British Prime Minister Boris Johnson received backlash for comments he uttered during his first Prime Minister’s Questions session on Wednesday, after he appeared to have called opposition leader Jeremy Corbyn a “big girl’s blouse.”
The term “big girl’s blouse” has traditionally been used as an insult toward men to imply weakness, cowardice or effeminacy, according to the BBC.
The phrase was previously made popular thanks to British comedian Hylda Baker in the ’60s.
The insult was prompted after Corbyn said Johnson was “desperate, absolutely desperate to avoid scrutiny” after he asked the prime minister to publish details of his no-deal Brexit plans.
Johnson appeared to have responded, “call an election, you great big girl’s blouse.”
The prime minister faced immediate criticism on social media, with many calling him homophobic, sexist and misogynistic.
This wasn’t the first time Johnson’s called someone the term however.
The Guardian reported that he had named the Labour party’s election campaign chief a “big girl’s blouse” in 2017 and in 2007.
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Corbyn himself was accused of sexism when during a clash with ex-prime minister Theresa May, he was seen muttering the words “stupid woman” under his breath in response to May, BBC News reported.
Corbyn denied the claims, and insisted that he had uttered the words “stupid people,” after the alleged comment prompted backlash and calls for a public apology from other MPs.
A refusal to apologize
Later during the PMQ, Johnson would also refuse to apologize for comments he made in a 2018 column for The Telegraph about the Danish burka ban, in which he compared women wearing them to letterboxes and bank robbers, despite saying that full-face veils should not be banned.
“So rather than hide behind sham, and whitewash investigations, when will the prime minister finally apologize for his derogatory and racist remarks,” said Tanmanjeet Singh Dhesi, the Labour party MP who brought up Johnson’s comments.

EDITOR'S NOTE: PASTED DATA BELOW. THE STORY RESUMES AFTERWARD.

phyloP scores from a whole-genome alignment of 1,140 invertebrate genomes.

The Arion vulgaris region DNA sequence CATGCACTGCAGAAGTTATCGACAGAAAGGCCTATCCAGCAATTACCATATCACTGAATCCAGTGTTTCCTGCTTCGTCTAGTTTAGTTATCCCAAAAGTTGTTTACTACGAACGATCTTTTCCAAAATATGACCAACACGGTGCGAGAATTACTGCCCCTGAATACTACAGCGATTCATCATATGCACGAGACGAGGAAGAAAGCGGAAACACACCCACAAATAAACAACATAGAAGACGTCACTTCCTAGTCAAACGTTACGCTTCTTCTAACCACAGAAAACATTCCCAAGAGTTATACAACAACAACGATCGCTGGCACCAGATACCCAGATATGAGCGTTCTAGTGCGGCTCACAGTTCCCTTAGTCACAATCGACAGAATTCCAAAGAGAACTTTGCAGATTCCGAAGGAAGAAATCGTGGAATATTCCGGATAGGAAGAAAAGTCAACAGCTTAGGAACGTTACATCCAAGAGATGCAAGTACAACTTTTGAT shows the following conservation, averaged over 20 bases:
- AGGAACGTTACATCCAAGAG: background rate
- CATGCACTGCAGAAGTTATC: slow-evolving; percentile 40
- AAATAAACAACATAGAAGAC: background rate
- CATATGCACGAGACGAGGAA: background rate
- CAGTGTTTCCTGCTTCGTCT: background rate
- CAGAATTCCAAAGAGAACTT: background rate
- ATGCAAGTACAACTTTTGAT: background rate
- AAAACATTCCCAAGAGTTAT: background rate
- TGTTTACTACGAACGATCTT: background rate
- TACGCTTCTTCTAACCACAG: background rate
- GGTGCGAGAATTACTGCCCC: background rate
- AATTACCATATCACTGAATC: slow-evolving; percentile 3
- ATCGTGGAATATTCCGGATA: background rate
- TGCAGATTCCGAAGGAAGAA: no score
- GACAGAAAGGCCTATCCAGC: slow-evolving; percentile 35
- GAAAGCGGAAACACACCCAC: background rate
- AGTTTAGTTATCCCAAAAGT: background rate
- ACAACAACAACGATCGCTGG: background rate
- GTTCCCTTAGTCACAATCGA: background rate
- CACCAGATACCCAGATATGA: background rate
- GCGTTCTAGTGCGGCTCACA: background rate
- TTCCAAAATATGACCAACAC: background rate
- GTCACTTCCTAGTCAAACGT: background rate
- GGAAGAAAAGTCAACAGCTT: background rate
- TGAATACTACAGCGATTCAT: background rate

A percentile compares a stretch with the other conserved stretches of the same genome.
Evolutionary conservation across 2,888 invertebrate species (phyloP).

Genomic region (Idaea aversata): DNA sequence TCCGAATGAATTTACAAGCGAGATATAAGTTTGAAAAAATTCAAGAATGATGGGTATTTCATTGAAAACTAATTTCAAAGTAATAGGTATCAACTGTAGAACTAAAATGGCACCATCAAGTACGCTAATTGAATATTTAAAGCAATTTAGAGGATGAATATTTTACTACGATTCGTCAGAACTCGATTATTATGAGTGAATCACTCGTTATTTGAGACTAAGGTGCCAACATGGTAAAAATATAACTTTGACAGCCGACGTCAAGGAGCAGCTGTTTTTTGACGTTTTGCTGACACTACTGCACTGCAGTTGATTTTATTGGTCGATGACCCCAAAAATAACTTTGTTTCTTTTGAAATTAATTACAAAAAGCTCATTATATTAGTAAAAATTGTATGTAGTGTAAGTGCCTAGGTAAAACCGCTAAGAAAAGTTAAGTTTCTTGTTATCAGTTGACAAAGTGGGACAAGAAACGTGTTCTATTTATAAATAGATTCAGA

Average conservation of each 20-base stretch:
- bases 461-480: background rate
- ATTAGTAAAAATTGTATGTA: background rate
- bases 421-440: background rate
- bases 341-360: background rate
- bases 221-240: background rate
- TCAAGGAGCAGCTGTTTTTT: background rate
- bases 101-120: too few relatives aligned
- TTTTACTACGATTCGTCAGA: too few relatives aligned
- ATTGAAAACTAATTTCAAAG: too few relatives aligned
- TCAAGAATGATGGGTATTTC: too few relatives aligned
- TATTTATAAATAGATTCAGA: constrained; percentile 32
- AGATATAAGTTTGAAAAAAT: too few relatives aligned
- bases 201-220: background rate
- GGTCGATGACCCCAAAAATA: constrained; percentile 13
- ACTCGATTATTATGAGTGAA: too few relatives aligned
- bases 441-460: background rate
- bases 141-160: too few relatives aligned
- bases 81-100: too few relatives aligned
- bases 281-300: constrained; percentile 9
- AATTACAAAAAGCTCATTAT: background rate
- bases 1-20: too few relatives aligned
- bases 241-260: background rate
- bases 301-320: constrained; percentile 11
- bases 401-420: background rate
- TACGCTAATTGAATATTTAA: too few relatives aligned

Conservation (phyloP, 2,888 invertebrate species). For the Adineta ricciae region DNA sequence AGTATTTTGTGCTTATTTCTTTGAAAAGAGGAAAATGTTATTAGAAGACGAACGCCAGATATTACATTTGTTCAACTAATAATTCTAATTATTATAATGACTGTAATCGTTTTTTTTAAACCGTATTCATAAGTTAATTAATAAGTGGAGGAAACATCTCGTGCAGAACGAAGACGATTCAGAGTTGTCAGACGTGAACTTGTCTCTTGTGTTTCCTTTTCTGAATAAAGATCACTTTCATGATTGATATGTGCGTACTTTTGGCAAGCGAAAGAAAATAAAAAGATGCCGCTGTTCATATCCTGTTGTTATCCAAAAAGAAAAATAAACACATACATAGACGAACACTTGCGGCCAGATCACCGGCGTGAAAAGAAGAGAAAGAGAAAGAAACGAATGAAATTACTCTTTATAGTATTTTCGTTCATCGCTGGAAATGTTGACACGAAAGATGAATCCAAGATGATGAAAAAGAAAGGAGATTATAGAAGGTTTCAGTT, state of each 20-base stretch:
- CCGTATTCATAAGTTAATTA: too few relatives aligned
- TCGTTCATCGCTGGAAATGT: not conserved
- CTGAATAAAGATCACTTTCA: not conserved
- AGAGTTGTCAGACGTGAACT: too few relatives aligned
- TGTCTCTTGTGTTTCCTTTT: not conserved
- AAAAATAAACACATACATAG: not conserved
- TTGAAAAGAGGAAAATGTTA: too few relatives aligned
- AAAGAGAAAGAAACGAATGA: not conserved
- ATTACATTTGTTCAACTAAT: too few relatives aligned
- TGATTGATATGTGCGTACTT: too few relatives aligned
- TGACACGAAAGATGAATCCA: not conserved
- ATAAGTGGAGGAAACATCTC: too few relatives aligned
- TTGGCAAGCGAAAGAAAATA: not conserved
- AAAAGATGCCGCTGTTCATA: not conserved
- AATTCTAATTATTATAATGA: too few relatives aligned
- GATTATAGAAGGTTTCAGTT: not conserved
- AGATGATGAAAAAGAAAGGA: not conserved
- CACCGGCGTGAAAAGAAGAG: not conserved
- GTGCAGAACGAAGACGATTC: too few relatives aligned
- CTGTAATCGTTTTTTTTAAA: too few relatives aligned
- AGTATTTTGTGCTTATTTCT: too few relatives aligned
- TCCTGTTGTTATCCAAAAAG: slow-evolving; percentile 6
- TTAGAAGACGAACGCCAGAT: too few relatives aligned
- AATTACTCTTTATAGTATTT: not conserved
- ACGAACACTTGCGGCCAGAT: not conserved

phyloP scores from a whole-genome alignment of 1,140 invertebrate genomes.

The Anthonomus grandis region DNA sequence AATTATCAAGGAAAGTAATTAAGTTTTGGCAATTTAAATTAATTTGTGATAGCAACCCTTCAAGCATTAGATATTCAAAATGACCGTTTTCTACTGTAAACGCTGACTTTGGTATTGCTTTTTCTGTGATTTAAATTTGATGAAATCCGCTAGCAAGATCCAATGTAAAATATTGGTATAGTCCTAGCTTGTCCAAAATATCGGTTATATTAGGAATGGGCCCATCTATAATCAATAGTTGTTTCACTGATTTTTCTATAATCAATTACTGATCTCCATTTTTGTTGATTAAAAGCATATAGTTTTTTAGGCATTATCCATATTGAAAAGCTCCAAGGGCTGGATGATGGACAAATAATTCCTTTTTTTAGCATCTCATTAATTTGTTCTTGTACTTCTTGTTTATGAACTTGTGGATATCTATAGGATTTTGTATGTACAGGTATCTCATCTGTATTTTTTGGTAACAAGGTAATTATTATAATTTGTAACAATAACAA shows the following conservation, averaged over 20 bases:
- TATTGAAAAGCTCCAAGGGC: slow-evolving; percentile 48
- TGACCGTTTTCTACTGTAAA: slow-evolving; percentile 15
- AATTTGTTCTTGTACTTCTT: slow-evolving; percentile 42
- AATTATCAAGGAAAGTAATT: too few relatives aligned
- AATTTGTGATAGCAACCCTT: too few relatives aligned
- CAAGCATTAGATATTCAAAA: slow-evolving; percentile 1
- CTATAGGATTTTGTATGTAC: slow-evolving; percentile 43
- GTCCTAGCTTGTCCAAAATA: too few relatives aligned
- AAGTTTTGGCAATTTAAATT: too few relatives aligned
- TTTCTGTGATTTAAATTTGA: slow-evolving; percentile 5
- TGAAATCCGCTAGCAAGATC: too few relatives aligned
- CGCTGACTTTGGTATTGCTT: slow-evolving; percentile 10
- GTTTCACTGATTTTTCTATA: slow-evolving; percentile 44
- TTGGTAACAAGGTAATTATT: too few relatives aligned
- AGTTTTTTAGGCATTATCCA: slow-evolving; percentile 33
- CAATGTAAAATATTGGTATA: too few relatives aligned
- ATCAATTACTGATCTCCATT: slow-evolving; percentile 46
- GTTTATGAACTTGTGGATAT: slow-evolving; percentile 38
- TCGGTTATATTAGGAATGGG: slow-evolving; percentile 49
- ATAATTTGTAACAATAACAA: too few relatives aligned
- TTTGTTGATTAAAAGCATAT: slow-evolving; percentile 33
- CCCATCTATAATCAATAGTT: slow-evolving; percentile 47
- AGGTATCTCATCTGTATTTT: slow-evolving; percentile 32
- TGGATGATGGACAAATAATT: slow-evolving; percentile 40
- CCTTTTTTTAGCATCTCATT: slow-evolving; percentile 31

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Johnson responded that the comment was made in support of Muslim women, and that he himself had Muslim ancestors and was related to Sikhs.
“If he took the trouble to read the article in question, he would see that it was a strong liberal defence as he began his question by saying of everybody’s rights to wear whatever they want in this country, and I speak as somebody who’s not only proud to have Muslim ancestors but to be related to Sikhs such as himself,” he said.
Muslim abuse monitoring group Tell MAMA published a report Monday, indicating a spike in anti-Muslim attacks and incidents of abuse specifically following Johnson’s comments.
Later on Wednesday, lawmakers defeated Johnson’s call for a snap election on Oct. 15 in a decisive vote.
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The defeat was one three that Johnson encountered in two days, amid his push to leave the European Union by Oct. 31, with or without a Brexit deal.
Tuesday saw him lose his first House of Commons vote as prime minister, where lawmakers passed a vote enabling a push for a bill to stop a no-deal Brexit.
Lawmakers approved that bill the following day.
— With files from The Associated Press